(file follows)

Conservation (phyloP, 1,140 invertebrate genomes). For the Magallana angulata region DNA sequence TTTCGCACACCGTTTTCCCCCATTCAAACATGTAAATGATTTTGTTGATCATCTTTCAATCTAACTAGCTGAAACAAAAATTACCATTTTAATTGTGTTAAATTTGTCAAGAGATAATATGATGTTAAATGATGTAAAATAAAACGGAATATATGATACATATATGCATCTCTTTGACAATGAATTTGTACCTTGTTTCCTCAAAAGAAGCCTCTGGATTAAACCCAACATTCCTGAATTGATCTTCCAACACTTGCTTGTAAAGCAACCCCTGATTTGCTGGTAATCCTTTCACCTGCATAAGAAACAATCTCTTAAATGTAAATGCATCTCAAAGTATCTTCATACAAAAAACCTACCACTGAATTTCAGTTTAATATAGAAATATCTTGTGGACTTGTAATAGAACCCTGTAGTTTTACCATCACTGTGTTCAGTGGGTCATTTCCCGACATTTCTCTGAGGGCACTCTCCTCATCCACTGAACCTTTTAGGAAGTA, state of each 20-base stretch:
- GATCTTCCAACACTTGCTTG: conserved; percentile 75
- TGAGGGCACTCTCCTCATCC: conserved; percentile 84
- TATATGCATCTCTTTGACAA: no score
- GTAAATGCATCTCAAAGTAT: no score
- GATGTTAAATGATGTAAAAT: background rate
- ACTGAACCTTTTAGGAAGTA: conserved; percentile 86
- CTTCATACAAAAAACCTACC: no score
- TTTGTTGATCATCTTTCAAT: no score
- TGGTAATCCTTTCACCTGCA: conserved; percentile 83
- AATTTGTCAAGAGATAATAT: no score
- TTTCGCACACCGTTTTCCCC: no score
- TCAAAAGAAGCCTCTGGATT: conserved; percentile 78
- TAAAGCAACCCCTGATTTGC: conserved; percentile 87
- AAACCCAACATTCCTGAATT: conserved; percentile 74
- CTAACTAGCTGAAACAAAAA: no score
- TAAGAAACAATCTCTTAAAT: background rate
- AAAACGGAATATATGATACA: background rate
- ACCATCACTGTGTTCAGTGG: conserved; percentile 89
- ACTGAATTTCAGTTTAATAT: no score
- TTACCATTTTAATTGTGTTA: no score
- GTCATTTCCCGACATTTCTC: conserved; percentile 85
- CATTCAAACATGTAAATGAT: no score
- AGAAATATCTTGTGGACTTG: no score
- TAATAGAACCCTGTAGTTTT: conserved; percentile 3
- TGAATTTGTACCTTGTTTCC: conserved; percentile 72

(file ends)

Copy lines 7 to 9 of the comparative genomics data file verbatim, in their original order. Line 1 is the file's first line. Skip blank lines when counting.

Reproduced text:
- ACTGAACCTTTTAGGAAGTA: conserved; percentile 86
- CTTCATACAAAAAACCTACC: no score
- TTTGTTGATCATCTTTCAAT: no score